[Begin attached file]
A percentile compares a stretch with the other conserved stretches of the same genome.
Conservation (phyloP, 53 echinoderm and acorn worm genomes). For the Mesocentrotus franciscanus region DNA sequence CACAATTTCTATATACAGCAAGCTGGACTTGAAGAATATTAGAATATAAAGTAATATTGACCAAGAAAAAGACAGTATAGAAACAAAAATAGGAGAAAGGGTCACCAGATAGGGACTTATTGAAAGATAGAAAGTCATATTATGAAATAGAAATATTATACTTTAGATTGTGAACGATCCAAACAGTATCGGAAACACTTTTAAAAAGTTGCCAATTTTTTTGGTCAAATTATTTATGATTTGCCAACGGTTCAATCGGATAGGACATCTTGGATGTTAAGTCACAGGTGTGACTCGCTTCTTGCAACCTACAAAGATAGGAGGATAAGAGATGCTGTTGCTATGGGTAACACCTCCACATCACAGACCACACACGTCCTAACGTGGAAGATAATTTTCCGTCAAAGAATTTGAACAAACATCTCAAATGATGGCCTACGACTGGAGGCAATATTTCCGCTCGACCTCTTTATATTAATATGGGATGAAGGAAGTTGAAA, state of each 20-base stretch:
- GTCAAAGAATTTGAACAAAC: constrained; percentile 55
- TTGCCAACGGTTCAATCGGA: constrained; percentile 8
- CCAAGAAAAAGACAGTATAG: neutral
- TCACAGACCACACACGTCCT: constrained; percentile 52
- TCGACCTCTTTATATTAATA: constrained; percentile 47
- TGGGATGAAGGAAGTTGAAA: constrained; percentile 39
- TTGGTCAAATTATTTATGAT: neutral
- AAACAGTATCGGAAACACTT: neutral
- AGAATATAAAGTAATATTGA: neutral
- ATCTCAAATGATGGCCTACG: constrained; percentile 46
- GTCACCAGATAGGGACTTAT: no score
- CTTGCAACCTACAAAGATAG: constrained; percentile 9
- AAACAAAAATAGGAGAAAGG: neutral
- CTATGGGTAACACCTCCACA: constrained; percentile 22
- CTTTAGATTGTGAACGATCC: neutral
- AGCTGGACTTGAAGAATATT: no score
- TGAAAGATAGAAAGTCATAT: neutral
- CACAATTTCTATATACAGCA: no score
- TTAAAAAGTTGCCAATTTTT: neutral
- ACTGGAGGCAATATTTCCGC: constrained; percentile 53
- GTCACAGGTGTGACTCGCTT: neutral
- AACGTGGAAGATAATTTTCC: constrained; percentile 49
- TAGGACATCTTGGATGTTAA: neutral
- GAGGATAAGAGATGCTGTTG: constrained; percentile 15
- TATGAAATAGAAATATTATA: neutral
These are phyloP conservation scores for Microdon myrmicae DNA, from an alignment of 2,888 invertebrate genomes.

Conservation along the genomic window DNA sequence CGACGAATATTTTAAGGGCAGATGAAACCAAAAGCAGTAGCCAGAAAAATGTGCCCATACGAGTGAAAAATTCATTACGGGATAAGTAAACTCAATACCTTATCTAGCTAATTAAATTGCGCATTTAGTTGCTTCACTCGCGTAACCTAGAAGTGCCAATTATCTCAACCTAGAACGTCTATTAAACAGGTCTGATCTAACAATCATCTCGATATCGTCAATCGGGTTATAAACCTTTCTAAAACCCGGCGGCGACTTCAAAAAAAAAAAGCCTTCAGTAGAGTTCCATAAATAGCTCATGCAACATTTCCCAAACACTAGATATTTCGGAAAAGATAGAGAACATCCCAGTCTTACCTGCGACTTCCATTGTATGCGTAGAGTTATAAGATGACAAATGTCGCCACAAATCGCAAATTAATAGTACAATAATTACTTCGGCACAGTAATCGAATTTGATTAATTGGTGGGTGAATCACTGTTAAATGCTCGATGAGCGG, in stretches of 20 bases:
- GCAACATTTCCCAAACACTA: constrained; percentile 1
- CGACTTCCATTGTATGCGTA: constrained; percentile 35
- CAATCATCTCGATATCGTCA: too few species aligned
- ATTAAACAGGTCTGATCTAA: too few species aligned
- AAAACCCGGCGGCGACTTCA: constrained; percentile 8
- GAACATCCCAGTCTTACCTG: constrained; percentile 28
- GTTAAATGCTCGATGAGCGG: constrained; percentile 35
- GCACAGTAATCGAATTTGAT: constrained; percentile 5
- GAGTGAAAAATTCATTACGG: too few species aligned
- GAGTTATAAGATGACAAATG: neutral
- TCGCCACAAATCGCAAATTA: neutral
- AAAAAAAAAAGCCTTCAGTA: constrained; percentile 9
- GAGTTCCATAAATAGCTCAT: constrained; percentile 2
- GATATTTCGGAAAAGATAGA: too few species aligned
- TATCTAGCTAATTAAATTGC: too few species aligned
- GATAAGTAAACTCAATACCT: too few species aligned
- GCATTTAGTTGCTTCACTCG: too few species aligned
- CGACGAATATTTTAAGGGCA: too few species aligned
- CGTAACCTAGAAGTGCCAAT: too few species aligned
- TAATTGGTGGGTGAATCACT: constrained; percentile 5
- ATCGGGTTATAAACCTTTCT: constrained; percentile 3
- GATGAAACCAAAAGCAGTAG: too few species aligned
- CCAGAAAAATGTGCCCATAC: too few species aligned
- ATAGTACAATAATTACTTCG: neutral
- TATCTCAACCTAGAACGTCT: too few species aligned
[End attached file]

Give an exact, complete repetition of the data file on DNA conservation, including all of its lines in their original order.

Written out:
A percentile compares a stretch with the other conserved stretches of the same genome.
Conservation (phyloP, 53 echinoderm and acorn worm genomes). For the Mesocentrotus franciscanus region DNA sequence CACAATTTCTATATACAGCAAGCTGGACTTGAAGAATATTAGAATATAAAGTAATATTGACCAAGAAAAAGACAGTATAGAAACAAAAATAGGAGAAAGGGTCACCAGATAGGGACTTATTGAAAGATAGAAAGTCATATTATGAAATAGAAATATTATACTTTAGATTGTGAACGATCCAAACAGTATCGGAAACACTTTTAAAAAGTTGCCAATTTTTTTGGTCAAATTATTTATGATTTGCCAACGGTTCAATCGGATAGGACATCTTGGATGTTAAGTCACAGGTGTGACTCGCTTCTTGCAACCTACAAAGATAGGAGGATAAGAGATGCTGTTGCTATGGGTAACACCTCCACATCACAGACCACACACGTCCTAACGTGGAAGATAATTTTCCGTCAAAGAATTTGAACAAACATCTCAAATGATGGCCTACGACTGGAGGCAATATTTCCGCTCGACCTCTTTATATTAATATGGGATGAAGGAAGTTGAAA, state of each 20-base stretch:
- GTCAAAGAATTTGAACAAAC: constrained; percentile 55
- TTGCCAACGGTTCAATCGGA: constrained; percentile 8
- CCAAGAAAAAGACAGTATAG: neutral
- TCACAGACCACACACGTCCT: constrained; percentile 52
- TCGACCTCTTTATATTAATA: constrained; percentile 47
- TGGGATGAAGGAAGTTGAAA: constrained; percentile 39
- TTGGTCAAATTATTTATGAT: neutral
- AAACAGTATCGGAAACACTT: neutral
- AGAATATAAAGTAATATTGA: neutral
- ATCTCAAATGATGGCCTACG: constrained; percentile 46
- GTCACCAGATAGGGACTTAT: no score
- CTTGCAACCTACAAAGATAG: constrained; percentile 9
- AAACAAAAATAGGAGAAAGG: neutral
- CTATGGGTAACACCTCCACA: constrained; percentile 22
- CTTTAGATTGTGAACGATCC: neutral
- AGCTGGACTTGAAGAATATT: no score
- TGAAAGATAGAAAGTCATAT: neutral
- CACAATTTCTATATACAGCA: no score
- TTAAAAAGTTGCCAATTTTT: neutral
- ACTGGAGGCAATATTTCCGC: constrained; percentile 53
- GTCACAGGTGTGACTCGCTT: neutral
- AACGTGGAAGATAATTTTCC: constrained; percentile 49
- TAGGACATCTTGGATGTTAA: neutral
- GAGGATAAGAGATGCTGTTG: constrained; percentile 15
- TATGAAATAGAAATATTATA: neutral
These are phyloP conservation scores for Microdon myrmicae DNA, from an alignment of 2,888 invertebrate genomes.

Conservation along the genomic window DNA sequence CGACGAATATTTTAAGGGCAGATGAAACCAAAAGCAGTAGCCAGAAAAATGTGCCCATACGAGTGAAAAATTCATTACGGGATAAGTAAACTCAATACCTTATCTAGCTAATTAAATTGCGCATTTAGTTGCTTCACTCGCGTAACCTAGAAGTGCCAATTATCTCAACCTAGAACGTCTATTAAACAGGTCTGATCTAACAATCATCTCGATATCGTCAATCGGGTTATAAACCTTTCTAAAACCCGGCGGCGACTTCAAAAAAAAAAAGCCTTCAGTAGAGTTCCATAAATAGCTCATGCAACATTTCCCAAACACTAGATATTTCGGAAAAGATAGAGAACATCCCAGTCTTACCTGCGACTTCCATTGTATGCGTAGAGTTATAAGATGACAAATGTCGCCACAAATCGCAAATTAATAGTACAATAATTACTTCGGCACAGTAATCGAATTTGATTAATTGGTGGGTGAATCACTGTTAAATGCTCGATGAGCGG, in stretches of 20 bases:
- GCAACATTTCCCAAACACTA: constrained; percentile 1
- CGACTTCCATTGTATGCGTA: constrained; percentile 35
- CAATCATCTCGATATCGTCA: too few species aligned
- ATTAAACAGGTCTGATCTAA: too few species aligned
- AAAACCCGGCGGCGACTTCA: constrained; percentile 8
- GAACATCCCAGTCTTACCTG: constrained; percentile 28
- GTTAAATGCTCGATGAGCGG: constrained; percentile 35
- GCACAGTAATCGAATTTGAT: constrained; percentile 5
- GAGTGAAAAATTCATTACGG: too few species aligned
- GAGTTATAAGATGACAAATG: neutral
- TCGCCACAAATCGCAAATTA: neutral
- AAAAAAAAAAGCCTTCAGTA: constrained; percentile 9
- GAGTTCCATAAATAGCTCAT: constrained; percentile 2
- GATATTTCGGAAAAGATAGA: too few species aligned
- TATCTAGCTAATTAAATTGC: too few species aligned
- GATAAGTAAACTCAATACCT: too few species aligned
- GCATTTAGTTGCTTCACTCG: too few species aligned
- CGACGAATATTTTAAGGGCA: too few species aligned
- CGTAACCTAGAAGTGCCAAT: too few species aligned
- TAATTGGTGGGTGAATCACT: constrained; percentile 5
- ATCGGGTTATAAACCTTTCT: constrained; percentile 3
- GATGAAACCAAAAGCAGTAG: too few species aligned
- CCAGAAAAATGTGCCCATAC: too few species aligned
- ATAGTACAATAATTACTTCG: neutral
- TATCTCAACCTAGAACGTCT: too few species aligned